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Property Damage Liability Coverage — What Is It?

Updated: November 2017

Property damage liability coverage is part of a car insurance policy. It helps pay to repair damage you cause to another person's vehicle or property.

Property damage liability coverage is required by law in most states. It typically helps cover the cost of repairs if you are at fault for a car accident that damages another vehicle or property such as a fence or building front.

Property damage liability coverage usually does not cover damage to your own vehicle. You may want to consider other coverages, such as collision coverage, to help cover the cost to repair your own vehicle.

Two vehicles involved in a fender-bender accident.

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How Much Property Damage Liability Are You Required to Have?

Every state requires a driver to carry a specified minimum limit of liability coverage. States generally require property damage liability coverage and bodily injury liability coverage.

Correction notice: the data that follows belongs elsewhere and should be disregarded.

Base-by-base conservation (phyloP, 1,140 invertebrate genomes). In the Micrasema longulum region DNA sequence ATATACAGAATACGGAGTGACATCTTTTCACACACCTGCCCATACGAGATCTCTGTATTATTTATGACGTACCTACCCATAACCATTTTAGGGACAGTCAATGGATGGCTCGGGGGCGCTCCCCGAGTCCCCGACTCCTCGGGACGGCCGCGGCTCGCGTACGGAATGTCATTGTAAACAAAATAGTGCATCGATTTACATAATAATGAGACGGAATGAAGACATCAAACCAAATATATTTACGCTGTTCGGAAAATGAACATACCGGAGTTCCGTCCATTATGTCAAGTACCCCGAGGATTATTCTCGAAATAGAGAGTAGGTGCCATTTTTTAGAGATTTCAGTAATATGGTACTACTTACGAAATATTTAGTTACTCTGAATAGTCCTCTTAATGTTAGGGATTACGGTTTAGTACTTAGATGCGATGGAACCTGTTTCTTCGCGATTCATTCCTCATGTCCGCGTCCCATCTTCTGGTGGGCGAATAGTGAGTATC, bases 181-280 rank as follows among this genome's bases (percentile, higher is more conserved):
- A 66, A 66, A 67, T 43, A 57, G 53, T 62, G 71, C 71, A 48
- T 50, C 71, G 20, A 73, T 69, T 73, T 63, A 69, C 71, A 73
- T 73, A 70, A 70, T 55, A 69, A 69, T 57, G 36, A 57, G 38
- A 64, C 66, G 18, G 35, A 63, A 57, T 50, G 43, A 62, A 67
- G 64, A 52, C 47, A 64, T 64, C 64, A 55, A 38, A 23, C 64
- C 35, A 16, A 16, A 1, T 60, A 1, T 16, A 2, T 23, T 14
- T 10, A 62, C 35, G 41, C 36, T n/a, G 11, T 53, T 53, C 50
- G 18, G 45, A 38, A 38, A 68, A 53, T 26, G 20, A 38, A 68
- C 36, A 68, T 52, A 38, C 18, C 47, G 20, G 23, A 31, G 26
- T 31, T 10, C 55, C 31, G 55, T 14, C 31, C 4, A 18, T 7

The mandatory coverage limits differ from state to state. For example, in California, drivers are required to have at least $5,000 of property damage liability coverage. In Texas, the minimum amount for property damage liability coverage is $25,000. In Nevada, it's $10,000.

A limit is the maximum amount your policy will pay for a covered claim. You can choose your liability coverage limits when you buy car insurance, or adjust them later with the help of your agent.

Consider Your Property Damage Liability Limits

You can usually opt to purchase limits higher than the minimum set by your state. For example, if you chose a $10,000 coverage limit and the amount of damage you cause exceeds that, you may have to pay the difference out of pocket. Having a higher limit of liability coverage may help you avoid having to pay out of pocket after an at-fault accident.

The higher you set your coverage limits, the higher your insurance premiums will likely be. As you consider how high to set your limits, you may want to discuss your options with an insurance agent in your area.

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This content is for informational purposes only and may not be applicable to all situations.

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